'The Manifesto Revisited' - MLA 2014 Division Session

full name / name of organization: 
MLA, Division on Non-Fiction Prose

The manifesto has served many purposes in its history, and this session will bring together scholars with an interest in non-fiction to reflect on those purposes. In the realms of politics, art, literature and beyond, we invite contributions that will help clarify both the connections and the divergences between individual manifestos.

While some manifestos are published signed and precisely associated with an individual, others appear unattributed, their authors eclipsed behind the message, or are presented as the product of collective authorship. Their texts have been used to attack predecessors and contemporaries, as well as to defend visions of art and/or society. How can these oppositions be understood in a comparative frame? What is the relationship between the manifesto and the works produced under its aegis? What is the future of the manifesto in the 21st century?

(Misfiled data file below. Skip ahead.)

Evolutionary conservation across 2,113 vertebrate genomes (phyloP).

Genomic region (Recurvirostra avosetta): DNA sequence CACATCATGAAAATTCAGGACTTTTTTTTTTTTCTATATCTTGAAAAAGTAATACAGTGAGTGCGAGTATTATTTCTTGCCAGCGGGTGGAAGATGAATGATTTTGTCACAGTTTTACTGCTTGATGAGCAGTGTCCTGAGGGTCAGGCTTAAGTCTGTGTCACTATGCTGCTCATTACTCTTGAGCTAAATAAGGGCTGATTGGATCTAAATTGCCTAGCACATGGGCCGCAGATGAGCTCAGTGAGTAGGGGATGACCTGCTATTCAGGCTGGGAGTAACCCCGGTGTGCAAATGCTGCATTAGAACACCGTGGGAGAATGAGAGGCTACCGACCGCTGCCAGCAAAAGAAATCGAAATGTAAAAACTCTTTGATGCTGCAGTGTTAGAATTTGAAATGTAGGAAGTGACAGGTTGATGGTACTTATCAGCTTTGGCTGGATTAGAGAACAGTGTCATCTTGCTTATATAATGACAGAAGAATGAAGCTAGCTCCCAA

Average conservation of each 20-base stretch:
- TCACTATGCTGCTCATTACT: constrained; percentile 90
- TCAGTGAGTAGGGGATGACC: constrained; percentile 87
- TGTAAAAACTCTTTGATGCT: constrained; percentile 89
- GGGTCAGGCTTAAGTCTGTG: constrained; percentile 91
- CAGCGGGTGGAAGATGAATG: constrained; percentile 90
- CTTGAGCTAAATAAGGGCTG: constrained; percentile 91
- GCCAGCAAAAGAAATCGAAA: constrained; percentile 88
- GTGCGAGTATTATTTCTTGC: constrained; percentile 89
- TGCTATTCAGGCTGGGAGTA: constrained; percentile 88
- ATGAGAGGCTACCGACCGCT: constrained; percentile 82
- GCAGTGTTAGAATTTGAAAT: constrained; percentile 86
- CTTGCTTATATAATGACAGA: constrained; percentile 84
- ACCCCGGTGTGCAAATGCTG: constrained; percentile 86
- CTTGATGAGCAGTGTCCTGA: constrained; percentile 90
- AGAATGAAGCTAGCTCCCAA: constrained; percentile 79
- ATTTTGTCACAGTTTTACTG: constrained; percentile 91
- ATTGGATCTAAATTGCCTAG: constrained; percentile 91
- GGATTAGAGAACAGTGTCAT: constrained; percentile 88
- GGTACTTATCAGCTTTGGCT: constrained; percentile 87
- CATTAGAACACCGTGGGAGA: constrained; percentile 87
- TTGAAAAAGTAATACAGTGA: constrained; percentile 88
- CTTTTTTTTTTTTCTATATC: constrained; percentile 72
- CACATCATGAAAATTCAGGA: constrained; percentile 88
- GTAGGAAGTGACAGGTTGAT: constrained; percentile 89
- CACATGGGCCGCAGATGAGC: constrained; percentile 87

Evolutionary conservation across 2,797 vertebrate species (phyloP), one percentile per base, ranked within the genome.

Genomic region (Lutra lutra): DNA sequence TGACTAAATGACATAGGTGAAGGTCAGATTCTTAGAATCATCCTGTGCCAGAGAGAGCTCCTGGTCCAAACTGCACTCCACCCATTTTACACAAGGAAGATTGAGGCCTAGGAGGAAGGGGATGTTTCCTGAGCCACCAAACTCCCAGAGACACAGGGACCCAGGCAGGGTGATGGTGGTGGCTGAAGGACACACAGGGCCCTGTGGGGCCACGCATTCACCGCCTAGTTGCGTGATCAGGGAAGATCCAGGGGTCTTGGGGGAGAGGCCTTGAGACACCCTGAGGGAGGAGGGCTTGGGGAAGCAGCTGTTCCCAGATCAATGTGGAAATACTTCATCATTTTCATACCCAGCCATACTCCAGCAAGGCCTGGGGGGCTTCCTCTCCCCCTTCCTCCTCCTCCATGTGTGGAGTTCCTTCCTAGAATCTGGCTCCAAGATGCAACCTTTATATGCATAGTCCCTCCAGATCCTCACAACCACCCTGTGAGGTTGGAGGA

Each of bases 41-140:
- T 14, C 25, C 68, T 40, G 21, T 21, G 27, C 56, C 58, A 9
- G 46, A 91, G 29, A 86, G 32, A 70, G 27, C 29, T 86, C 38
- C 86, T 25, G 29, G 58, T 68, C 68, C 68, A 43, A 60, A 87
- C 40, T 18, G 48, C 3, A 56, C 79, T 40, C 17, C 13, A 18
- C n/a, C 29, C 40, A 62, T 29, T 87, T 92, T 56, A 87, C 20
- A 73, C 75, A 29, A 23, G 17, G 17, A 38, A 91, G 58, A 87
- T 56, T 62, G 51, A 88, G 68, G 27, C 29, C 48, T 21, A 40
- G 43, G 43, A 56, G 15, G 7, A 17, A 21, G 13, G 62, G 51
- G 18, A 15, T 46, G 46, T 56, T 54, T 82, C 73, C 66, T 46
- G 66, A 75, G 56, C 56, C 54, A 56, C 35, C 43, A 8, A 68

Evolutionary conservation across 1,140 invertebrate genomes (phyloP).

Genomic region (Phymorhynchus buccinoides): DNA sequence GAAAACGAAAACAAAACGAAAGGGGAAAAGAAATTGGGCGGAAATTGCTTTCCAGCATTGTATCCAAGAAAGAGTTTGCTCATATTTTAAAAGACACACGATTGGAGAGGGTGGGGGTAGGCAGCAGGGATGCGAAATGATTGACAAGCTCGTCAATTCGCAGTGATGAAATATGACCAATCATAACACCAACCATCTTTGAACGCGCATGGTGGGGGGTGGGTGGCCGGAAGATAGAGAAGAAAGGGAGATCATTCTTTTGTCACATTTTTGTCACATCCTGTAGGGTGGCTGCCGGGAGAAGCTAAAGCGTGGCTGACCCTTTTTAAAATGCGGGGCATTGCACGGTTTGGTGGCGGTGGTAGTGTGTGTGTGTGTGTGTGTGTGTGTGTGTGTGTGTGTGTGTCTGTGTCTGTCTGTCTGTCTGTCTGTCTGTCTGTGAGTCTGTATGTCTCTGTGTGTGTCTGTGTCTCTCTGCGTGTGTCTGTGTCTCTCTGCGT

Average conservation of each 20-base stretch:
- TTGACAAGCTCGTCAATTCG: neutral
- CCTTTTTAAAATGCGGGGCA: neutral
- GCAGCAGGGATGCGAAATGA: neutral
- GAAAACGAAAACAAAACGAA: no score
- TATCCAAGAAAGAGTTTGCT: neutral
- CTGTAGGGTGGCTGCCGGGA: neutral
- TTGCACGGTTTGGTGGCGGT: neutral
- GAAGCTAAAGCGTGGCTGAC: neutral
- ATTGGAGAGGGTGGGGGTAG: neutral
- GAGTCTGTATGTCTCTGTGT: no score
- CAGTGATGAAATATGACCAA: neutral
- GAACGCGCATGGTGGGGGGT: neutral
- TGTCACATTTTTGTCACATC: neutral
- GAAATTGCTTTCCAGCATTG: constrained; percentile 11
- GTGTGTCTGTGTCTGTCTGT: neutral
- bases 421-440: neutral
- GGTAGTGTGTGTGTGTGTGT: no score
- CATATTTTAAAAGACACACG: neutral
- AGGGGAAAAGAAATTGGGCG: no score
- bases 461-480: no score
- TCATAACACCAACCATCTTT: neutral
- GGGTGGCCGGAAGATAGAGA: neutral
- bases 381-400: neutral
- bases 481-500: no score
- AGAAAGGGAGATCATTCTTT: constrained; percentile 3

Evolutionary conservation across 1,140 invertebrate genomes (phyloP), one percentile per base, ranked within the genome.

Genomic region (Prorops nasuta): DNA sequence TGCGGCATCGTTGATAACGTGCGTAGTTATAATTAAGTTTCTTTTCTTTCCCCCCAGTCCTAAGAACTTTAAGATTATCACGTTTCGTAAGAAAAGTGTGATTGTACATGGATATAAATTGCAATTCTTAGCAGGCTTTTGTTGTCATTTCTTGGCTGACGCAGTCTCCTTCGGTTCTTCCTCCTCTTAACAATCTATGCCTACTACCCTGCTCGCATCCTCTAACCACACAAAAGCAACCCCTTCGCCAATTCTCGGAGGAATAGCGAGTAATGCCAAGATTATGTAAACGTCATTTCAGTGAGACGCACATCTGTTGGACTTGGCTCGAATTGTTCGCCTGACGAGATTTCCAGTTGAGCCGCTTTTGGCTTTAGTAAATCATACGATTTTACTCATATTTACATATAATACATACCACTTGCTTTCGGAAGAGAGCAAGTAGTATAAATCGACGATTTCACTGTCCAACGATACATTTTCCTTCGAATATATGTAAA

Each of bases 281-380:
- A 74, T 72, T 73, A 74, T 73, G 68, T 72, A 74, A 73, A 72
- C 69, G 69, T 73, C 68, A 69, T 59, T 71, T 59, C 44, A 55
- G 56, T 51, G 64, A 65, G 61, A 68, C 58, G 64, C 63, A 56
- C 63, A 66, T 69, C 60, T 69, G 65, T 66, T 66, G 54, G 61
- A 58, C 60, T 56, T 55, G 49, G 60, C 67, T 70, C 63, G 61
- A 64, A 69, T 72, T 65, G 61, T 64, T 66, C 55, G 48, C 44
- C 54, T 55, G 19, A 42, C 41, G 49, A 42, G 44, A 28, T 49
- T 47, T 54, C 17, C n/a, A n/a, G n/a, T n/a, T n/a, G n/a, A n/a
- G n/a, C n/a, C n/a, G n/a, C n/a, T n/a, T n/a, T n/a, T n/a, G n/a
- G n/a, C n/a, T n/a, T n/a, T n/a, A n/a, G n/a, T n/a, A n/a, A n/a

Papers analyzing examples of the manifesto genre from both theoretical and historical perspectives are welcome. All time periods, national and transnational contexts are of interest, in any realm of intellectual activity. 500-word abstracts to Amardeep Singh (amsp@lehigh.edu) and Rod Cooke (rcooke@haverford.edu).